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Brule River plan open for comment

MADISON -- Adding mountain biking to a cross-country ski area and more remote campsites are highlights of a draft master plan proposed for the Brule River State Forest. The Department of Natural Resources is seeking final public comment through Aug.

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A deer stands in a field along State Highway 27 at the Brule River State Forest. (Jed Carlson / jcarlson@superiortelegram.com)

MADISON - Adding mountain biking to a cross-country ski area and more remote campsites are highlights of a draft master plan proposed for the Brule River State Forest.

The Department of Natural Resources is seeking final public comment through Aug. 24 on the 87-page update to the forest's 2002 master plan.

The 900-acre Afterhours Recreation Management Area is located south of U.S. Highway 2 and west of the Bois Brule River, near the town of Brule. The area has become popular with cross-country skiers and snowshoe enthusiasts because of the dependable snowfall on its miles of groomed trails over gently rolling terrain.

The addition of mountain biking during the spring to fall seasons makes Afterhours a true "year-round recreation area," said Dave Schultz, Brule River State Forest superintendent.

"We'll probably need funding for equipment to maintain the (bike) trails but we can do a lot of work with our and volunteer labor," Schultz said.

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Biking on ski and snowshoe trails would be permitted where feasible and a bike trail would be developed as necessary. Other improvements planned for Afterhours include:

* A new ski trail loop over challenging terrain for advanced skiers.

* Develop a skijoring trail for those who ski with their dogs.

* Construct a few rustic cabins that accommodate 6-10 people each.

The trailhead has parking for 50 cars and restrooms. A new warming house at the trailhead was completed this year.

Some electric camp sites are planned for the Copper Range Campground. A large group camp area for the Bois Brule Campground, part of the 2002 master plan that was not constructed, is reintroduced in the 2017 draft.

Parking areas will be fixed up or added for anglers who now park along the forest roads, said Schultz.

"There are no projects proposed that will require large capital expenditures. The large group campground is a bigger ticket item because it would take some money to build a road and bathrooms. That project would have to go through budgeting process, but a lot of these projects are won't take a lot of money or we can find local funds from our base budget," Schultz said.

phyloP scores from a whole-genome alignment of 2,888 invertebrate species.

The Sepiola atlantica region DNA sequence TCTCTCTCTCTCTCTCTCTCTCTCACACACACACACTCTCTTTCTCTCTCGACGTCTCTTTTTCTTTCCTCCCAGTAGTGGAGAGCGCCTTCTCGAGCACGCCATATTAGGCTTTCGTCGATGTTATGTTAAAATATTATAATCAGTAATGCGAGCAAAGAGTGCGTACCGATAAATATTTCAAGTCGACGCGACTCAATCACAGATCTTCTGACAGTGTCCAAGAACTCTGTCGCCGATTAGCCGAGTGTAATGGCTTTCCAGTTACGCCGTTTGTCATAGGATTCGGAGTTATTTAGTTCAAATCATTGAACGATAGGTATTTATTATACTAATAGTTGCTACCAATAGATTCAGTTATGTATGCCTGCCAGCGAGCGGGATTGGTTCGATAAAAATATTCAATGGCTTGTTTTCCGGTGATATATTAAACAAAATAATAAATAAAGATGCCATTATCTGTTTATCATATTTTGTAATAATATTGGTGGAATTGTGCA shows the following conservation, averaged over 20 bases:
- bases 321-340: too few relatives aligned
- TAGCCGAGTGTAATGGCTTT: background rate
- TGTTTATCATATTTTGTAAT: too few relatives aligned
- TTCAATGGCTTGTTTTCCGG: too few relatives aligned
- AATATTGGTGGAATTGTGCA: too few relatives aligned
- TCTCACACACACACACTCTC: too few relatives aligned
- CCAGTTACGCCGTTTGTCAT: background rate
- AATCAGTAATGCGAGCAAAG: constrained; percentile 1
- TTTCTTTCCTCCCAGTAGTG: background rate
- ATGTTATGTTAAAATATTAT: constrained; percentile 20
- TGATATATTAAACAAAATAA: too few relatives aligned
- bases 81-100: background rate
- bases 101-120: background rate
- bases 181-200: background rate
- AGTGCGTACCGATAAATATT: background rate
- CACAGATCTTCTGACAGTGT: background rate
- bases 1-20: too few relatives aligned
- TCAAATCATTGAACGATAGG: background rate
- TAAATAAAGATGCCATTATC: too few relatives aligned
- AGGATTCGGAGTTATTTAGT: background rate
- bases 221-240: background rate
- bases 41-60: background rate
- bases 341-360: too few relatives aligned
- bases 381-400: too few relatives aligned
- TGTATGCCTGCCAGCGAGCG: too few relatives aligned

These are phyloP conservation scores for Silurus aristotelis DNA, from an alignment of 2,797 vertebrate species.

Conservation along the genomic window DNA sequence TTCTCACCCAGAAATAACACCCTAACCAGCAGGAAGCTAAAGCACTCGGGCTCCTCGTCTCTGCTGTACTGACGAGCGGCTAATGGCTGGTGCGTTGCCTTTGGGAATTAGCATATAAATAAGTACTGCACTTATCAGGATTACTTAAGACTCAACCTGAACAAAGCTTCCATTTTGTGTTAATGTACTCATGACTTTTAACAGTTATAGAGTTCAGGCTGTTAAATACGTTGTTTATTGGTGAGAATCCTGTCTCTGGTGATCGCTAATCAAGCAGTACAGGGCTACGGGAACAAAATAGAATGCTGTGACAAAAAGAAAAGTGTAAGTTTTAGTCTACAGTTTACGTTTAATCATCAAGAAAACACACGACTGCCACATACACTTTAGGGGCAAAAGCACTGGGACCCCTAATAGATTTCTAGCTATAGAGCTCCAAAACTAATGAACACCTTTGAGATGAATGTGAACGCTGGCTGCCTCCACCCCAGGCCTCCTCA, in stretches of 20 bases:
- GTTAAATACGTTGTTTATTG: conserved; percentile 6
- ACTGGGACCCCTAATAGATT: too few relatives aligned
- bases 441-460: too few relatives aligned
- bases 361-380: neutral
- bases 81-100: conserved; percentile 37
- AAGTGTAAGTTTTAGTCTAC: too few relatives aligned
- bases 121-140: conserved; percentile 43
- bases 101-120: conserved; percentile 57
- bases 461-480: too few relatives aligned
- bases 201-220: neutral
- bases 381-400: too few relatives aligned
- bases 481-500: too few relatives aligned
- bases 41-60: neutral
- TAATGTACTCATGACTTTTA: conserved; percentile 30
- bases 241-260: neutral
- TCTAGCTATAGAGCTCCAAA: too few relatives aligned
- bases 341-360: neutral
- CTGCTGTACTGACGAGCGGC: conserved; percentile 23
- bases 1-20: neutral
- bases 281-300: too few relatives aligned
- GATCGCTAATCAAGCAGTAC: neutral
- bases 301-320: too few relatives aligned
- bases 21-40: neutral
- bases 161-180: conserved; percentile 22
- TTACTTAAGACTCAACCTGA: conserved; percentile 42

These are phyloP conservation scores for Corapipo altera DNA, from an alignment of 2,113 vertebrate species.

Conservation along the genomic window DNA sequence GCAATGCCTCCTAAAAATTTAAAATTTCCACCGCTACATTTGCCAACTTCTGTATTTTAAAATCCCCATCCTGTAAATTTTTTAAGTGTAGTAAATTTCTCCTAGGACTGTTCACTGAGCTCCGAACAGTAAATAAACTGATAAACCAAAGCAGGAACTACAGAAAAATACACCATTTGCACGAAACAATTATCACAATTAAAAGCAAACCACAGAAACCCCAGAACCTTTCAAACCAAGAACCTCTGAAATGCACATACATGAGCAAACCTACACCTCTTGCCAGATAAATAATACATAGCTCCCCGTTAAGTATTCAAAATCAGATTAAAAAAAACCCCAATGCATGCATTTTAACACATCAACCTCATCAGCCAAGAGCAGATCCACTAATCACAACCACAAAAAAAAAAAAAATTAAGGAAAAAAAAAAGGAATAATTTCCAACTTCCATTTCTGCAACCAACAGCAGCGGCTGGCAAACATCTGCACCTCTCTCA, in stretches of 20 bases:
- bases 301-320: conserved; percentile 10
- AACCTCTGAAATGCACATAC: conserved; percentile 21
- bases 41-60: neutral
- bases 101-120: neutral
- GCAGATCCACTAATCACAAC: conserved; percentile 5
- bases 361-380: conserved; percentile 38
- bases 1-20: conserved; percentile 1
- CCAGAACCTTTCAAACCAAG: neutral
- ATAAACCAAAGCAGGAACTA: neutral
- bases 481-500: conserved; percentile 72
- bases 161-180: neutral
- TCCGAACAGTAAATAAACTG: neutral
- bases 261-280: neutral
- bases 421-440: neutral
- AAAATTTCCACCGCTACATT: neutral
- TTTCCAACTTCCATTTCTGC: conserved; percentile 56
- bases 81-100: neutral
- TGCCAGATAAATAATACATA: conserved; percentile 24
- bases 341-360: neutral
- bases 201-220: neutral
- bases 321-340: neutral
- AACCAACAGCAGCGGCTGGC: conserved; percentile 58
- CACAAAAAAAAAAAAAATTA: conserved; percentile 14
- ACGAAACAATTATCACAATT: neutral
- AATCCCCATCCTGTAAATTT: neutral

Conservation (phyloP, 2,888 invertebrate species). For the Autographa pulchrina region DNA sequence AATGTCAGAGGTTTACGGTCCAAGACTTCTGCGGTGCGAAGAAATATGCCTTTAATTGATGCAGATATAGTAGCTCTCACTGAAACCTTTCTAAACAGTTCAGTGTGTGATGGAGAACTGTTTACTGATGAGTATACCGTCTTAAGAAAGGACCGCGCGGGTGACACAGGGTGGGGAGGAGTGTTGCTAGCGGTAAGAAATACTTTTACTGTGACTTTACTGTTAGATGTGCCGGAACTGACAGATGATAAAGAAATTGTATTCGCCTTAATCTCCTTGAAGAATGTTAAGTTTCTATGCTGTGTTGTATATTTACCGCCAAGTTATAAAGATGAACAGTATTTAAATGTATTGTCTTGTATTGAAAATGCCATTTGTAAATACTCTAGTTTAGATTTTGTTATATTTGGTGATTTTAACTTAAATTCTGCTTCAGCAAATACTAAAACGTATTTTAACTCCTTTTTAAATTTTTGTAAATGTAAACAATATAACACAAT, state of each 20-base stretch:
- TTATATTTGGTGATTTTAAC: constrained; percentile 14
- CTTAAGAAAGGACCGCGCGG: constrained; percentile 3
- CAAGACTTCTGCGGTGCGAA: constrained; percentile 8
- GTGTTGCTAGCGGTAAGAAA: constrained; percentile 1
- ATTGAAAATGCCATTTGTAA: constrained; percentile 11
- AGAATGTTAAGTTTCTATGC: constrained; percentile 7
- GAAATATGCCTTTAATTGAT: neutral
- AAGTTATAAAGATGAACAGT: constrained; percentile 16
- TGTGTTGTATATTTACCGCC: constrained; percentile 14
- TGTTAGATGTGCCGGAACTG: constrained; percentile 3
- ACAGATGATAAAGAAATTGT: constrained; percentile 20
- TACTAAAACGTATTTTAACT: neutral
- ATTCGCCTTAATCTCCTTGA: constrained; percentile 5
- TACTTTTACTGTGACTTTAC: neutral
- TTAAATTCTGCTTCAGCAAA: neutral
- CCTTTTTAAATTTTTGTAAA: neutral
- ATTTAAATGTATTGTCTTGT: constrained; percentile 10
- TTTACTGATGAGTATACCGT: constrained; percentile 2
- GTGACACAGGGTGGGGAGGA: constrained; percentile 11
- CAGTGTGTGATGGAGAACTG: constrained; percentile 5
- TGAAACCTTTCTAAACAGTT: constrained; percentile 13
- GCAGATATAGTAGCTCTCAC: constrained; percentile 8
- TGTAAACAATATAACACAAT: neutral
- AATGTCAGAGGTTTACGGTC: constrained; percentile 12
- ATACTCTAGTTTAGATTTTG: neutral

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Groups that contribute time and resources and will be relied on to continue those efforts including; the Brule Valley Ski Club, the Brule River Sportsmen's Club, The North Country Trail Association's Brule-St. Croix Chapter and the Brule River Riders Snowmobile Club.

DNR public use properties with master plans are updated every 15 years but the ecological restoration and goals of managing forests often cannot be met within that time frame, according to the master plan draft. The master plan update goals for the 47,000-acre forest are to:

* Enhance the Bois Brule River water quality and natural flow.

* Provide an environment that emphasizes natural beauty and enhances a sense of solitude and quietness.

* Maintain hunting and fishing opportunities.

* Use sustainable forestry practices to manage the forest resources for present and future generations.

The 600-acre annual harvest cap on state forests was lifted two years ago and the about 1,100 to 1,200 acres have logged annually now, in an effort to "catch up" with areas that can be sustainably harvested, said Schultz.

"This has been a state forest since 1907, and I'll guess it will be around in 2107. As far as trees go, we're growing crops like farmers but they're harvest every 50 and 100 years instead. We take that into consideration when looking at long-term plans for this and other properties in the area," he said.

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The revised draft master plan and other documents can be viewed on the DNR's website by searching keywords "master planning" and clicking on the link for Brule River State Forest.

Documents will be available during a public open office at Brule River State Forest Ranger Station, 6250 South Ranger Road, Brule, from 9 a.m. to 4 p.m. Tuesday and 2 p.m. to 8 p.m. Wednesday.

Schultz expects the final master plan to be presented to the Natural Resources Board this fall for approval.

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